The Complex Design of a Ziploc Bag
YOU DON’T KNOW how to properly seal a resealable bag.
It’s not your fault. Pretty much everyone screws it up. People tend to close the zipper clumsily, allowing air into the bag. In the $1.6 billion resealable bag biz, air is public enemy No. 1. It leads to funkiness and spoilage and waste. No one wants that. That’s why Ziploc spends absurd amounts of time and money figuring out how to make sealing a bag (and opening it again) easy.
The company’s latest innovation is called, appropriately, the Easy Open Tab. It’s a small addition, but it builds on all that Ziploc has done since Börge Madsen invented the resealable bag in 1950.
Everyone takes resealable bags for granted, but there’s a lot of R&D behind them. Still, it’s difficult to see innovation unless you’re really, really into resealable bags. First came widetrack ribs in 1982, followed by a clicking zipper in 1993. Four years later, Ziploc added color to give the zippers—formed from melted polyethylene resin pellets—some aesthetic flair and a visual cue that the bag was sealed. The double zipper innovation of 2006 reinforced the seal and amped up the sound to ensure proper closure.
Each trick made using the bag easier. But the zipologists struggled to eliminate “thumb fumbles,” those maddening seconds spent trying to grasp the lips of the bag and get the damn thing open. To solve this problem, Ziploc engineers drew inspiration from a classic design: the envelope. A quarter-inch tab protrudes from the lip of the bag, providing a handle of sorts that makes it easy to rip it open and devour your snacks. To help ensure your pizza doesn’t taste like garlic, a proprietary chemical recipe composing the bag’s film prevents flavor comingling.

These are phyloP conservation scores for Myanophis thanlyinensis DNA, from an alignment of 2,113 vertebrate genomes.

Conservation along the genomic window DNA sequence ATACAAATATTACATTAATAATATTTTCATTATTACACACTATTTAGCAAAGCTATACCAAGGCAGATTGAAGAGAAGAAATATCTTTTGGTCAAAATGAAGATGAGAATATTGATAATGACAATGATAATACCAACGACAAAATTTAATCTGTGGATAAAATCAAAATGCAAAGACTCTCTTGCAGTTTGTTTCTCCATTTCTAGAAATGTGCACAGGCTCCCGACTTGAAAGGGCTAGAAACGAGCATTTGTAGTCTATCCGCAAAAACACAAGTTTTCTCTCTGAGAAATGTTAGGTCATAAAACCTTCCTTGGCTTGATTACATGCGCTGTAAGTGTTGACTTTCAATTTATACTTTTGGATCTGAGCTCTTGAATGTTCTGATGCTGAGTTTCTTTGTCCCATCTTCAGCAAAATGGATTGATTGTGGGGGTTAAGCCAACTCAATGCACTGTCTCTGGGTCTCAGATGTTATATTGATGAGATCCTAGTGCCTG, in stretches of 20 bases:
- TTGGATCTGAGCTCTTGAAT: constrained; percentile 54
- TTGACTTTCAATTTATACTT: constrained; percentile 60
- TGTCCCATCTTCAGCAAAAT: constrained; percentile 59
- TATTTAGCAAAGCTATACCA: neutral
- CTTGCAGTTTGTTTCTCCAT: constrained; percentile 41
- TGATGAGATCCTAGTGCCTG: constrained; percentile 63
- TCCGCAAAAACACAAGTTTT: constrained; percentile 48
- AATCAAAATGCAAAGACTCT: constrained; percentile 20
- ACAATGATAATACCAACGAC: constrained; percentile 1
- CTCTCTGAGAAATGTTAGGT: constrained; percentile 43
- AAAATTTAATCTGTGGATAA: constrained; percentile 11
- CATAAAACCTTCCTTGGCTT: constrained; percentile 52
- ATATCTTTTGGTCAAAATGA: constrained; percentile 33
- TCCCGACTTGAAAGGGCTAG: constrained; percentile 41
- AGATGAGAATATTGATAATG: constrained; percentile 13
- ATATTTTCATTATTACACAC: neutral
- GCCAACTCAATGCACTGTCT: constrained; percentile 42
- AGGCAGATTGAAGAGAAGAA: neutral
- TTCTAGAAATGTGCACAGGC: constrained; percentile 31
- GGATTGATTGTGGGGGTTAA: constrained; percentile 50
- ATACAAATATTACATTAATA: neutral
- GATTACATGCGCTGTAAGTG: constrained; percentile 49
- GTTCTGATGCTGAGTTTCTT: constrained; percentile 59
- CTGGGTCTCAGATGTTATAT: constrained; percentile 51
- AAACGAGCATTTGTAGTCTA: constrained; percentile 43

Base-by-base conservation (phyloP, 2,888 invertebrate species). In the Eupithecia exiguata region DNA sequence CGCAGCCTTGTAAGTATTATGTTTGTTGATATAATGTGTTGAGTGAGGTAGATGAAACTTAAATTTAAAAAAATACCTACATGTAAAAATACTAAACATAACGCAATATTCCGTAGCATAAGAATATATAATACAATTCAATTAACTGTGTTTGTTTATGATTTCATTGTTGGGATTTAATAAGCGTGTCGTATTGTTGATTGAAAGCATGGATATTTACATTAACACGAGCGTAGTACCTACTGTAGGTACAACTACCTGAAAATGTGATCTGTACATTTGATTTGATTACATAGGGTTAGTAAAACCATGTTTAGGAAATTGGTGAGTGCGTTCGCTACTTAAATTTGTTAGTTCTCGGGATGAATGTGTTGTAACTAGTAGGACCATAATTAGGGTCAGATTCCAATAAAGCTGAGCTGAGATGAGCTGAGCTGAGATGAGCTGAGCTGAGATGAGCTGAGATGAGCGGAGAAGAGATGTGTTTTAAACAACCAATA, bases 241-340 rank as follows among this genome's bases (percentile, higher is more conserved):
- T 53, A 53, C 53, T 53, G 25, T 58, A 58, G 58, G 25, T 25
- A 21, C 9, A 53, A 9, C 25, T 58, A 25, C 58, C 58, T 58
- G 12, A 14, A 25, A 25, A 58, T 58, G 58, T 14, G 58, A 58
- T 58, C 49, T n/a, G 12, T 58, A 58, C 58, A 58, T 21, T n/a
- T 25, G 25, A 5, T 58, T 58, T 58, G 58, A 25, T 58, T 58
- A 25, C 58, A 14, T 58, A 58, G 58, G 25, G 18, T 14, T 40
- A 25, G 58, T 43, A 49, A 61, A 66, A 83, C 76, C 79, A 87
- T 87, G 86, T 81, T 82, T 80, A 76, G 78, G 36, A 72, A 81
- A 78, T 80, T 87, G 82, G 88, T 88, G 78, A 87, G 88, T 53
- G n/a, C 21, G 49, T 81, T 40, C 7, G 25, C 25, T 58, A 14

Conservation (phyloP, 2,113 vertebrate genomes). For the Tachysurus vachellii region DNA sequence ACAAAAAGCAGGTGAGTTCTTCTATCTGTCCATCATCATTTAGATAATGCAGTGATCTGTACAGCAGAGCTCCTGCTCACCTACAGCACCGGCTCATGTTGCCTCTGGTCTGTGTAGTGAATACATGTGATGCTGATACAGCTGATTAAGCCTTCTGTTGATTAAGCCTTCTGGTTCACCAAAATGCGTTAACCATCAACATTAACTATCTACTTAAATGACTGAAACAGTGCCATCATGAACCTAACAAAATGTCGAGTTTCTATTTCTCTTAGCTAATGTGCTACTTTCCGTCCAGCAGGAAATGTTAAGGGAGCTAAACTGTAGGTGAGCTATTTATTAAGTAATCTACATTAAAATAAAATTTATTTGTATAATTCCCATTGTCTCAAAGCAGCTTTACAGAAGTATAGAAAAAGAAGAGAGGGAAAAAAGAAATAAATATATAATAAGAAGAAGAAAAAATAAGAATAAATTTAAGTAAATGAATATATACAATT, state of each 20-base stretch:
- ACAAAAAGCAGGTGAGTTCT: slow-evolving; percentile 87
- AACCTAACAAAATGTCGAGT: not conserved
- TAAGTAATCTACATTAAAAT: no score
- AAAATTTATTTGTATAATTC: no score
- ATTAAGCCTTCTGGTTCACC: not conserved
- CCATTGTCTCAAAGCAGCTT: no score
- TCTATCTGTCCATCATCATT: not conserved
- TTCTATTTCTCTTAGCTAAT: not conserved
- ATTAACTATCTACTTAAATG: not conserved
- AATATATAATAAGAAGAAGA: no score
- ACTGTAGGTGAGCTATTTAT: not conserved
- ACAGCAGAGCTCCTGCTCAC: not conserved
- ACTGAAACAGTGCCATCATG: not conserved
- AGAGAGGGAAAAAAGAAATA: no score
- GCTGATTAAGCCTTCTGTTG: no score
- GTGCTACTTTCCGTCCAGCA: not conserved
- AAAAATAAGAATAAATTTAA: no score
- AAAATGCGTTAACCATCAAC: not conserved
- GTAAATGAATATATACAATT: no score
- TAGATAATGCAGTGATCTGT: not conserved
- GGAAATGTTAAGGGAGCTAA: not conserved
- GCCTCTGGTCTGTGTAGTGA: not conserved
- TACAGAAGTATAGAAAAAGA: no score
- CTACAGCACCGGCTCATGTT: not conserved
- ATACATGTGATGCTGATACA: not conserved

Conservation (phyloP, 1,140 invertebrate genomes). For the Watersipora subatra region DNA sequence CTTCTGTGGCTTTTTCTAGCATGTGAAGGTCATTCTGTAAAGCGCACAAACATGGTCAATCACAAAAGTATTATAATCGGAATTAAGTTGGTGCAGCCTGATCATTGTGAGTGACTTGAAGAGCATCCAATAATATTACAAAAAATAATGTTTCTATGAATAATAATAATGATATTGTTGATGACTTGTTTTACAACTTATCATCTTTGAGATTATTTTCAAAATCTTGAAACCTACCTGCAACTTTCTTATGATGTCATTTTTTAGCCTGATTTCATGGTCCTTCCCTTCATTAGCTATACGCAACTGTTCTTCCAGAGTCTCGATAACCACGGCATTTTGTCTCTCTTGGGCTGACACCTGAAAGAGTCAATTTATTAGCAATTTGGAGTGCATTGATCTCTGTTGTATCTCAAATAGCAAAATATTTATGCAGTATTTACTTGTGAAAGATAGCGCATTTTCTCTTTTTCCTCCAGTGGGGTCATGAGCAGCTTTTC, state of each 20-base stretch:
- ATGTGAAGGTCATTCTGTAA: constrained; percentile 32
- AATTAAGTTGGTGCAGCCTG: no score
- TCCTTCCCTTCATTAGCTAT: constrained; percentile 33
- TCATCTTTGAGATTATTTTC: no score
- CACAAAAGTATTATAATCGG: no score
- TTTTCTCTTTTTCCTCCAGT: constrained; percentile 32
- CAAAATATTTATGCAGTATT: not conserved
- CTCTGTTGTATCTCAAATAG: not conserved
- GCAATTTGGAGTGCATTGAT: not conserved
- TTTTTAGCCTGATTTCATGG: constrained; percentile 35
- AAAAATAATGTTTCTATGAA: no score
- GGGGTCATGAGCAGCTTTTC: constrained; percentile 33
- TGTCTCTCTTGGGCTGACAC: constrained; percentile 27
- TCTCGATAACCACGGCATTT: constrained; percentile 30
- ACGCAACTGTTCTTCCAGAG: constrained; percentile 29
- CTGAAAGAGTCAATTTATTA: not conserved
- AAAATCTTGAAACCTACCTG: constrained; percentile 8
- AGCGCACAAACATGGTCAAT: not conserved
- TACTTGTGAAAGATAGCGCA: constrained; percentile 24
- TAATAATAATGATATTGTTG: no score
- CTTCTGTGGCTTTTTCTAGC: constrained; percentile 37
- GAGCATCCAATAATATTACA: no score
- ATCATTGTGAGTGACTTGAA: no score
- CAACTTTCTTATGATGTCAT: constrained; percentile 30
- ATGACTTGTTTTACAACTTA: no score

But it’s the zipper that really makes a resealable bag, and it’s taken Ziploc engineers ages to nail the design used today. Concepts are tested with CAD models, which are used to make zipper molds on steel plates. The zipper features microscopic J-shaped grooves (“hooks”) and arrowhead-like stems that interlock. Look closely at a double zipper bag and you’ll see this line of tiny teeth on the upper row, toward the lips of the bag. Running your thumb and forefinger along the track clasps the hooks around the stems. The zipper clicks at about 50 decibels to let you know you’re doing it right. But misalignment due to your clumsiness can create gaps.
So to solve this, Ziploc added a row of Xs and opposing convex dimples that create a haptic interface to guide your fingers for proper alignment. “I liken it to walking on a sidewalk with holes,” says one Ziploc researcher who can’t give his name because parent company SC Johnson won’t let him. “Suddenly there’s a hole and you step down and then you step back up and then down into another hole. [It] creates the sensation of the teeth—the bomp-bomp-bomp-bomp.”
Combining the sound and feel of a zipper closing convinces you the bag is indeed sealed. And slightly rounding the hooks on the upper zipper made the seal four times easier to close than open. Ziploc also tweaked the second zipper, which prevents internal pressure from popping the seal. There, pointy opposing stems join together like hooks, a proven design that hearkens back to the “Separable Fastener” patent Madsen obtained 65 years ago.
But there’s always room for improvement. And a coterie of engineers strives to unlock these secrets and give papa a brand new bag.